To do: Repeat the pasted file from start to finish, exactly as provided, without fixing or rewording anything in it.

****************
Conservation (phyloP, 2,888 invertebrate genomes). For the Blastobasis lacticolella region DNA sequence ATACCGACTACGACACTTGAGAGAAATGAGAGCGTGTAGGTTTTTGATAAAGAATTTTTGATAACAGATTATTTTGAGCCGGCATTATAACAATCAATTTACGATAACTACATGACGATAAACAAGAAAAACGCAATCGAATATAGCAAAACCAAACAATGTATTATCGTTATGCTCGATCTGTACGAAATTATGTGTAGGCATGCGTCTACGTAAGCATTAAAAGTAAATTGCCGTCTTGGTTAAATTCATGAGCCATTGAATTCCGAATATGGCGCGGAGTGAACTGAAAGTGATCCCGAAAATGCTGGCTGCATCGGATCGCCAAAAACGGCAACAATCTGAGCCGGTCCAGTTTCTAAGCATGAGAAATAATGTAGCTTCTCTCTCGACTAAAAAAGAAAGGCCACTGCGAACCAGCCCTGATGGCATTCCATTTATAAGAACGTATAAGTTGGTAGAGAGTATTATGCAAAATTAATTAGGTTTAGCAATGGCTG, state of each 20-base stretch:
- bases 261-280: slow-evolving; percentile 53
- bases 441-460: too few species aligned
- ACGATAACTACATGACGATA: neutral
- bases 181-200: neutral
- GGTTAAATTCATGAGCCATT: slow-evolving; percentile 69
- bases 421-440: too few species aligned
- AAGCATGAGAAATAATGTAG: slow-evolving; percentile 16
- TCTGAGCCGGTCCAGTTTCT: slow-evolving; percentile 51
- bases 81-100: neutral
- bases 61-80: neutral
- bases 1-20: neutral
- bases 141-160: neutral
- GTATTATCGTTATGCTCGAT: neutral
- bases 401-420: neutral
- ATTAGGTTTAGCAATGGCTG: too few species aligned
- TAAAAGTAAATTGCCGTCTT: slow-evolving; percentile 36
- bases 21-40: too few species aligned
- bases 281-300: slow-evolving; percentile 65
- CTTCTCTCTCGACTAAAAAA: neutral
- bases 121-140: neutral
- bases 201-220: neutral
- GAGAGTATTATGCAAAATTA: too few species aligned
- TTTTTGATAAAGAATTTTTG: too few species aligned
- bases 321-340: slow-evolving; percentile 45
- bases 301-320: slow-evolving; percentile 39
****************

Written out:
Conservation (phyloP, 2,888 invertebrate genomes). For the Blastobasis lacticolella region DNA sequence ATACCGACTACGACACTTGAGAGAAATGAGAGCGTGTAGGTTTTTGATAAAGAATTTTTGATAACAGATTATTTTGAGCCGGCATTATAACAATCAATTTACGATAACTACATGACGATAAACAAGAAAAACGCAATCGAATATAGCAAAACCAAACAATGTATTATCGTTATGCTCGATCTGTACGAAATTATGTGTAGGCATGCGTCTACGTAAGCATTAAAAGTAAATTGCCGTCTTGGTTAAATTCATGAGCCATTGAATTCCGAATATGGCGCGGAGTGAACTGAAAGTGATCCCGAAAATGCTGGCTGCATCGGATCGCCAAAAACGGCAACAATCTGAGCCGGTCCAGTTTCTAAGCATGAGAAATAATGTAGCTTCTCTCTCGACTAAAAAAGAAAGGCCACTGCGAACCAGCCCTGATGGCATTCCATTTATAAGAACGTATAAGTTGGTAGAGAGTATTATGCAAAATTAATTAGGTTTAGCAATGGCTG, state of each 20-base stretch:
- bases 261-280: slow-evolving; percentile 53
- bases 441-460: too few species aligned
- ACGATAACTACATGACGATA: neutral
- bases 181-200: neutral
- GGTTAAATTCATGAGCCATT: slow-evolving; percentile 69
- bases 421-440: too few species aligned
- AAGCATGAGAAATAATGTAG: slow-evolving; percentile 16
- TCTGAGCCGGTCCAGTTTCT: slow-evolving; percentile 51
- bases 81-100: neutral
- bases 61-80: neutral
- bases 1-20: neutral
- bases 141-160: neutral
- GTATTATCGTTATGCTCGAT: neutral
- bases 401-420: neutral
- ATTAGGTTTAGCAATGGCTG: too few species aligned
- TAAAAGTAAATTGCCGTCTT: slow-evolving; percentile 36
- bases 21-40: too few species aligned
- bases 281-300: slow-evolving; percentile 65
- CTTCTCTCTCGACTAAAAAA: neutral
- bases 121-140: neutral
- bases 201-220: neutral
- GAGAGTATTATGCAAAATTA: too few species aligned
- TTTTTGATAAAGAATTTTTG: too few species aligned
- bases 321-340: slow-evolving; percentile 45
- bases 301-320: slow-evolving; percentile 39